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Wildlife in Sweden

Photo: Nature Travels

Wildlife in Sweden

Our guide to Sweden's wildlife

Sweden's Big Five

BBC Wildlife magazine

"Why should I visit Sweden?"

"Because it is one of the world's most underrated wildlife destinations. Sweden's vast coniferous forests and pristine lakes and wetlands are packed with exciting species including 2,500 European brown bears, more than 200,000 beavers, 250,000 moose and 200 wolves." Simon Birch, BBC Wildlife magazine

Brown Bear

Wolverine

Wolf

New Blood for the Wolf

The grey wolf was thought to be extinct in Sweden until an isolated population of just 10 individuals was discovered in the southern forests in the 1980s. The population was in a genetic bottleneck with all individuals closely related, but vital new blood was introduced when a lone wolf from Russia migrated into their territory. One study showed that, of the 73 wolf pups born between 1993 and 2001, 68 were related to this one lone migrant.

Today, the Swedish population is once again desperately in need of new blood, and recently a Finnish wolf was found to have made its way down the country to join the Swedish wolves in Dalarna. If conflicts between the animals and human interests can be managed successfully, the gene pool of the Swedish wolf may once more have a future.

Swedish Predator Society

Nature Travels has previously supported Swedish wolf conservation through Svenska Rovdjursföreningen, the Swedish Predator Society. For more information on the conservation efforts currently supported by Nature Travels, please see Ecotourism.

Golden Eagle

Lynx

Other Swedish Wildlife

Elk (or Moose!)

Beaver

Arctic Fox

Protecting the Arctic Fox

Since 1985, conservationists in the 2100km2 Vindelfjällen Nature Reserve in northern Sweden have been working to monitor and conserve the Arctic Fox population in an important stronghold for this critically endangered species.

The work involves den inventories, radio telemetry and feeding programmes aimed at decreasing the mortality of young pups.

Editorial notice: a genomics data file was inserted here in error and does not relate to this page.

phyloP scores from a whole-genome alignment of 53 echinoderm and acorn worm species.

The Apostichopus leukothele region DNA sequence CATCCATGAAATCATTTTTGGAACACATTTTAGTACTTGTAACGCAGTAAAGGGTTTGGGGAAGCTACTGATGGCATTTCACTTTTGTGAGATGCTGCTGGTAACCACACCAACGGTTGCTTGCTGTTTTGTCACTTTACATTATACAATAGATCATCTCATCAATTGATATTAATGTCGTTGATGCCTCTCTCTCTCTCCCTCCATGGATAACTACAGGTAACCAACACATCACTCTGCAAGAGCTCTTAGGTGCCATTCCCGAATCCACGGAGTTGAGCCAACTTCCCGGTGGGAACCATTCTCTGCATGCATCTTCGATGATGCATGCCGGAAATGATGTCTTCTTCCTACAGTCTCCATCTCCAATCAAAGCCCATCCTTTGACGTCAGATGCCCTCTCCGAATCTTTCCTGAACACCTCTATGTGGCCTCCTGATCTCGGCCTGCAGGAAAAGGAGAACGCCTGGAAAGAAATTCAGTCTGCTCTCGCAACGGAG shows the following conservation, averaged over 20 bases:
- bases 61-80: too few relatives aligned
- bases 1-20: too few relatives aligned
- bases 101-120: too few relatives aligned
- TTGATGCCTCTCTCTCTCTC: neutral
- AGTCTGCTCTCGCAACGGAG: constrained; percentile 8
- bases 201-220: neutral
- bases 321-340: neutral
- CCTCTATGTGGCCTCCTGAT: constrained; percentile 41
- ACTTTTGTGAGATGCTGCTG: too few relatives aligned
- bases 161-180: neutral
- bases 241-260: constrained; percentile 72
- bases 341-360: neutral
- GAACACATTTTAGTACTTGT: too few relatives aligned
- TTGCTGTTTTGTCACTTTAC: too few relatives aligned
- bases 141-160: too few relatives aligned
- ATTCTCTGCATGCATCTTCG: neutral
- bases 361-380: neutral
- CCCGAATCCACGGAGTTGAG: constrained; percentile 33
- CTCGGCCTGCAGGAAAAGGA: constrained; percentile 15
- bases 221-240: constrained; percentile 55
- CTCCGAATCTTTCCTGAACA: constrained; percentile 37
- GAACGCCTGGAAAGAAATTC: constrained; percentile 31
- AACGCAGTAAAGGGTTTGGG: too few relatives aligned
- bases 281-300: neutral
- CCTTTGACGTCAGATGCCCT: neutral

After many years of hard work, Arctic Fox populations are showing signs of recovery.

Sea Eagle

Recovery of the Sea Eagle

In 1971, when Project Sea Eagle began working to reverse the decline of Sweden's largest and most powerful raptor, Sea Eagles were on the brink of extinction in Sweden, with a country-wide population reduced to just 150 individuals, largely due to toxins in the food chain affecting egg development.

Today, following more than 30 years of dedicated conservation work, the future for the species in Sweden is once again looking much brighter, with Sea Eagles in Sweden numbering around 1,700.

Grey Seal

Capercaillie

The capercaillie is a huge woodland grouse which spends much of its time ground feeding but may also feed on shoots in trees. The large black Capercaillie males are unmistakable.

Roe Deer

The Roe Deer is Sweden's most common deer, seldom weighing over 35kg. Sweden has a population of around a million. In the south and middle of the country the roe deer is common but rarer further north. Red deer and Fallow deer also occur in Sweden but have more scattered populations.

Black Grouse

The males of the black grouse are all black and have a distinctive red wattle over the eye and white stripe along each wing in flight. They have a lyre-shaped tail which is fanned out and raised during display revealing white under-tail feathers. The females are smaller and grey-brown with a slightly notched tail.

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